With that in mind, we want something more midrangy and controlling, a deck that wants all the value it can get.

Brew Session II: Start your Engines

RUG Punishing

[deck]4 Polluted Delta
3 Flooded Strand
1 Underground Sea
3 Volcanic Island
3 Tropical Island
4 Wasteland
4 Grove of the Burnwillows
3 Deathrite Shaman
3 Young Pyromancer
1 Vendilion Clique
3 Lightning Bolt
4 Force of Will
1 Negate
2 Engineered Explosives
1 Electrolyze
2 Misdirection
3 Jace, the Mind Sculptor
1 Dismember
4 Ponder
4 Brainstorm
4 Punishing Fire
2 Life from the Loam[/deck]

If you recall, I ran Punishing RUG at SCG St. Louis a few weeks ago. I tested the deck extensively against Deathblade, BUG, Omniscience, and Ad Naus because I expected those decks to be out in force (which they were). Unfortunately, I hadn’t tested against Miracles, and didn’t realize how weak my [card]Life from the Loam[/card]/[card]Tarmogoyf[/card]/[card]Punishing Fire[/card] deck was to [card]Rest in Peace[/card]. Facing seven copies of the troublesome enchantment in two rounds, combined with some suboptimal play on my part, led to an early exit.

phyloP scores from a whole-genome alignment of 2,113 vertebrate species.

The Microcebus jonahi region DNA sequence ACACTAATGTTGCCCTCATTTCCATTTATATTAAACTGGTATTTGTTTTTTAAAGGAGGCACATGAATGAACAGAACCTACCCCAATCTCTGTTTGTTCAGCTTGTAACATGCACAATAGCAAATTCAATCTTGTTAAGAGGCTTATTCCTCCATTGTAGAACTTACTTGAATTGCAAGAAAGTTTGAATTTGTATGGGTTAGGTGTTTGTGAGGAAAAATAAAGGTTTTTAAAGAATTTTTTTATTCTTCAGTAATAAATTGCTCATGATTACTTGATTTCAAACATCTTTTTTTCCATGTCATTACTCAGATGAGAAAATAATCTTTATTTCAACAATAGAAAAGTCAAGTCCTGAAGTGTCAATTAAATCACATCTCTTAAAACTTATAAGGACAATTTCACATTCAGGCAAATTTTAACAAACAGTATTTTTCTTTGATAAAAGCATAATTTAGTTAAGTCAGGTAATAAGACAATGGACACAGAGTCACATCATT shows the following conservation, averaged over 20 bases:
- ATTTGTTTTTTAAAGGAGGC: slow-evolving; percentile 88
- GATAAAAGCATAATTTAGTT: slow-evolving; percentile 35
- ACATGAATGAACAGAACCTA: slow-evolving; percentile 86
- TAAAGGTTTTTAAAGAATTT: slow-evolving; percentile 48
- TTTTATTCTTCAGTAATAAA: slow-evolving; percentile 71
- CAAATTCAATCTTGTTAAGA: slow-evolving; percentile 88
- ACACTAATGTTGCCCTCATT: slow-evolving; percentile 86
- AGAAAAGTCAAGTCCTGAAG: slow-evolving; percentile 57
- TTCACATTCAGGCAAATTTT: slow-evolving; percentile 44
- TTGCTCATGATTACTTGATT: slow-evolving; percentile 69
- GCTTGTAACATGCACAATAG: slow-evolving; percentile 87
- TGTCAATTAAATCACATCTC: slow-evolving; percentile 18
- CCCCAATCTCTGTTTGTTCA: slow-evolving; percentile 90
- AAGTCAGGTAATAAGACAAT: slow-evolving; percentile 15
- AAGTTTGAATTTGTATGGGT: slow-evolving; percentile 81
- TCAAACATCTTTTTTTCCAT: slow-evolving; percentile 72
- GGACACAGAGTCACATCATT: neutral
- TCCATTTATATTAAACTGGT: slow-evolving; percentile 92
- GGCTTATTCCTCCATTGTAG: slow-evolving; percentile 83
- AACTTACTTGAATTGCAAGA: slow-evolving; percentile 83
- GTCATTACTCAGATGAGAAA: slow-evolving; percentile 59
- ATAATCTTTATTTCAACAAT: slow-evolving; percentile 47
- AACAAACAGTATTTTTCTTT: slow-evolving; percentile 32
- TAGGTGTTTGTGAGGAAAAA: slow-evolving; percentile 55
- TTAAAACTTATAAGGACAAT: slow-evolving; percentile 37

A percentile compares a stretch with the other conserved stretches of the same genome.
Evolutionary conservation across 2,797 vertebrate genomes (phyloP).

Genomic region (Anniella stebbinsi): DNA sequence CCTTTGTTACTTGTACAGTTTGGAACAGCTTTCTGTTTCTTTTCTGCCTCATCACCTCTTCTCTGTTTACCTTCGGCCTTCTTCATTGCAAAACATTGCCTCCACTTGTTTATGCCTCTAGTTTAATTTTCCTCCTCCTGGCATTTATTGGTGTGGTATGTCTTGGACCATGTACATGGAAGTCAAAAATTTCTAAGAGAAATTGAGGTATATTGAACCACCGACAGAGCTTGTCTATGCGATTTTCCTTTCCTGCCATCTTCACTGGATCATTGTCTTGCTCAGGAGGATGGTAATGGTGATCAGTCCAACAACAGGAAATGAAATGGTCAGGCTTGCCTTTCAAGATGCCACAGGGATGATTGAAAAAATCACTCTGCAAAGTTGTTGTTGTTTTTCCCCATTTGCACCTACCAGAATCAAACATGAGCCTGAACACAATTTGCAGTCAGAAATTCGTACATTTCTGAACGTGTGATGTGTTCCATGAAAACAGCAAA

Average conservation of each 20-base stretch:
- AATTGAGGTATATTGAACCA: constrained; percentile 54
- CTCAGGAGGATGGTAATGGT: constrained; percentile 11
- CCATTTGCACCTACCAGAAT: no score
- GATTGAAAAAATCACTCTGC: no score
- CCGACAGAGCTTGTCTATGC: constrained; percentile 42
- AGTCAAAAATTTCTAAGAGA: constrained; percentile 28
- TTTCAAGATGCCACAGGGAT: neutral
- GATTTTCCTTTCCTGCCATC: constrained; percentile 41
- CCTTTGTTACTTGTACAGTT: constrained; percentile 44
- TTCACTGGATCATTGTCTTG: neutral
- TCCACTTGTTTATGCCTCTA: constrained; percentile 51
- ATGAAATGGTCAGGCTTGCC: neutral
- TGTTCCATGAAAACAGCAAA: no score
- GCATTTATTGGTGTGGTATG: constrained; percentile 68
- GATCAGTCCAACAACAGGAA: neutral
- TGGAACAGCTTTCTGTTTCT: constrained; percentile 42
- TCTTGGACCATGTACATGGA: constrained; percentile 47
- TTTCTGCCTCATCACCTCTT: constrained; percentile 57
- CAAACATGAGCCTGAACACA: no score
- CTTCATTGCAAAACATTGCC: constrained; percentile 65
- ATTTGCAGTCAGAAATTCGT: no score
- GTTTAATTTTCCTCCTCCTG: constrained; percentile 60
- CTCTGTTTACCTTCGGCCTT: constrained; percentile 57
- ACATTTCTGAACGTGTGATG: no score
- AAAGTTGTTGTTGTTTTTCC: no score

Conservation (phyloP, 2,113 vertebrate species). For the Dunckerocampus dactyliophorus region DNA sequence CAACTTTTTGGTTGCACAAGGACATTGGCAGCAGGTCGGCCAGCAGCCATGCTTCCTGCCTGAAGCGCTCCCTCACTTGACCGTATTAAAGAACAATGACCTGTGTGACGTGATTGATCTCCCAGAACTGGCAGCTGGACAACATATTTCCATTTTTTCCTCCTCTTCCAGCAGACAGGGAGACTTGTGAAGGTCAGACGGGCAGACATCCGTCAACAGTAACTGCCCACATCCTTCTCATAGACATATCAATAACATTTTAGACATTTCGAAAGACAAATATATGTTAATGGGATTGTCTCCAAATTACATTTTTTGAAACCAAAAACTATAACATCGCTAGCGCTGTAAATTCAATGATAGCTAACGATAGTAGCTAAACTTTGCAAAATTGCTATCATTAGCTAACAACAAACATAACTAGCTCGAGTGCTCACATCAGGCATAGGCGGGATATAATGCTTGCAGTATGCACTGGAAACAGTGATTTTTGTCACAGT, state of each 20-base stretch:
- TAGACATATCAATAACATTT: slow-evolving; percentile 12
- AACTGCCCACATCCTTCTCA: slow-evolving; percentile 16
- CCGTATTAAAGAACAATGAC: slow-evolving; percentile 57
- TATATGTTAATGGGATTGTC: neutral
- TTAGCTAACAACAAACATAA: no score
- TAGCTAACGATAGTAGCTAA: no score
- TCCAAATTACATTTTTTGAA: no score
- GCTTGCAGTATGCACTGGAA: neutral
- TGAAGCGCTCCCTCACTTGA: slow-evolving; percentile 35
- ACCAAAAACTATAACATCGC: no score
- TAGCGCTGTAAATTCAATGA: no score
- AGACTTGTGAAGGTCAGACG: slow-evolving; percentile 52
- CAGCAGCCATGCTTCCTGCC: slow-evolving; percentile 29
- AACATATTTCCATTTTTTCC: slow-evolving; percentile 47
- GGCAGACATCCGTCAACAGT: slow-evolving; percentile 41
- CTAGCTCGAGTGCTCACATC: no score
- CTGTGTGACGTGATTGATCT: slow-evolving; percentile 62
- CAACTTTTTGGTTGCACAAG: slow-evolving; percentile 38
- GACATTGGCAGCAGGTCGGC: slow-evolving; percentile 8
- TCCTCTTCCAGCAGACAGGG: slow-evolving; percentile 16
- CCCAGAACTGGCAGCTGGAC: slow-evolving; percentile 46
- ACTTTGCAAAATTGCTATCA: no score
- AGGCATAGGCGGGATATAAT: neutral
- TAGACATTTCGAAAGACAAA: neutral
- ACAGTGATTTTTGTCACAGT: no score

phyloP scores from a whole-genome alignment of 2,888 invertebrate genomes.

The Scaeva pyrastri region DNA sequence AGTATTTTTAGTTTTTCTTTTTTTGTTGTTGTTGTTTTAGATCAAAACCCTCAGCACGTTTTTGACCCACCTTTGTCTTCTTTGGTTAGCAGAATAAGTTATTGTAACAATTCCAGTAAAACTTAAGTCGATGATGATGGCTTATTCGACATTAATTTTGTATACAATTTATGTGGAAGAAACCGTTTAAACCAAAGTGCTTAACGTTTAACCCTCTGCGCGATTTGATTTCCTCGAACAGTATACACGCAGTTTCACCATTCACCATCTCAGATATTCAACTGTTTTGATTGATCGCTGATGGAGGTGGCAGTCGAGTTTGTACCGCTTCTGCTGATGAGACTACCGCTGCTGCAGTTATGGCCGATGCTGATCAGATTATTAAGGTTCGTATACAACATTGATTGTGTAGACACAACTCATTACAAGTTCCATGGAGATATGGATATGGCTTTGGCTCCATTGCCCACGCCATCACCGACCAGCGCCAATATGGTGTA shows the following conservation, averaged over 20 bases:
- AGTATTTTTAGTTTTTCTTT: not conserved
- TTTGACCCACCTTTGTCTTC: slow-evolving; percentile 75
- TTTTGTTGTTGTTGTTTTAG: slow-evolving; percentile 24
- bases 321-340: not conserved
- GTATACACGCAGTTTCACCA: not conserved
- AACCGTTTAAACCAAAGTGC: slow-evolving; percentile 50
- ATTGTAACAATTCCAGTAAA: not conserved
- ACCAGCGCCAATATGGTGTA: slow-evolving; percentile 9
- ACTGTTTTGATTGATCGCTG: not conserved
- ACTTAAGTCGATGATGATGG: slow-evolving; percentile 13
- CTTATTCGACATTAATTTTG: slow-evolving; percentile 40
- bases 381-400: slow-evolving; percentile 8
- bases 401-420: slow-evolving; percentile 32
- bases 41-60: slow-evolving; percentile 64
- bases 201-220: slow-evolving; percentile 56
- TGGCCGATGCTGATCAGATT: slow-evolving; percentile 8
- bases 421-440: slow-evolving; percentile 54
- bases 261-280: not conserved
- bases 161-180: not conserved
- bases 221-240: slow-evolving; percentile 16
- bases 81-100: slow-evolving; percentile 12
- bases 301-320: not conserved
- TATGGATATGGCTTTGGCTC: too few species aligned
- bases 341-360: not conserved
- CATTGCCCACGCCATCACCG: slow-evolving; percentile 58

Here, Young Pyromancer takes Tarmogoyf out of the equation, shelving raw stats for another engine. In practice, ‘Goyf’s purpose was to supplement the main win conditions, as it blocked for Jace and sped up Punishing Fire. Pyromancer does something similar while being less vulnerable to spot removal. That’s not true—if anything it’s more fragile, but it does leave value in its wake. It also doesn’t care about [card]Rest In Peace[/card], which hopefully makes the deck less of a glass cannon.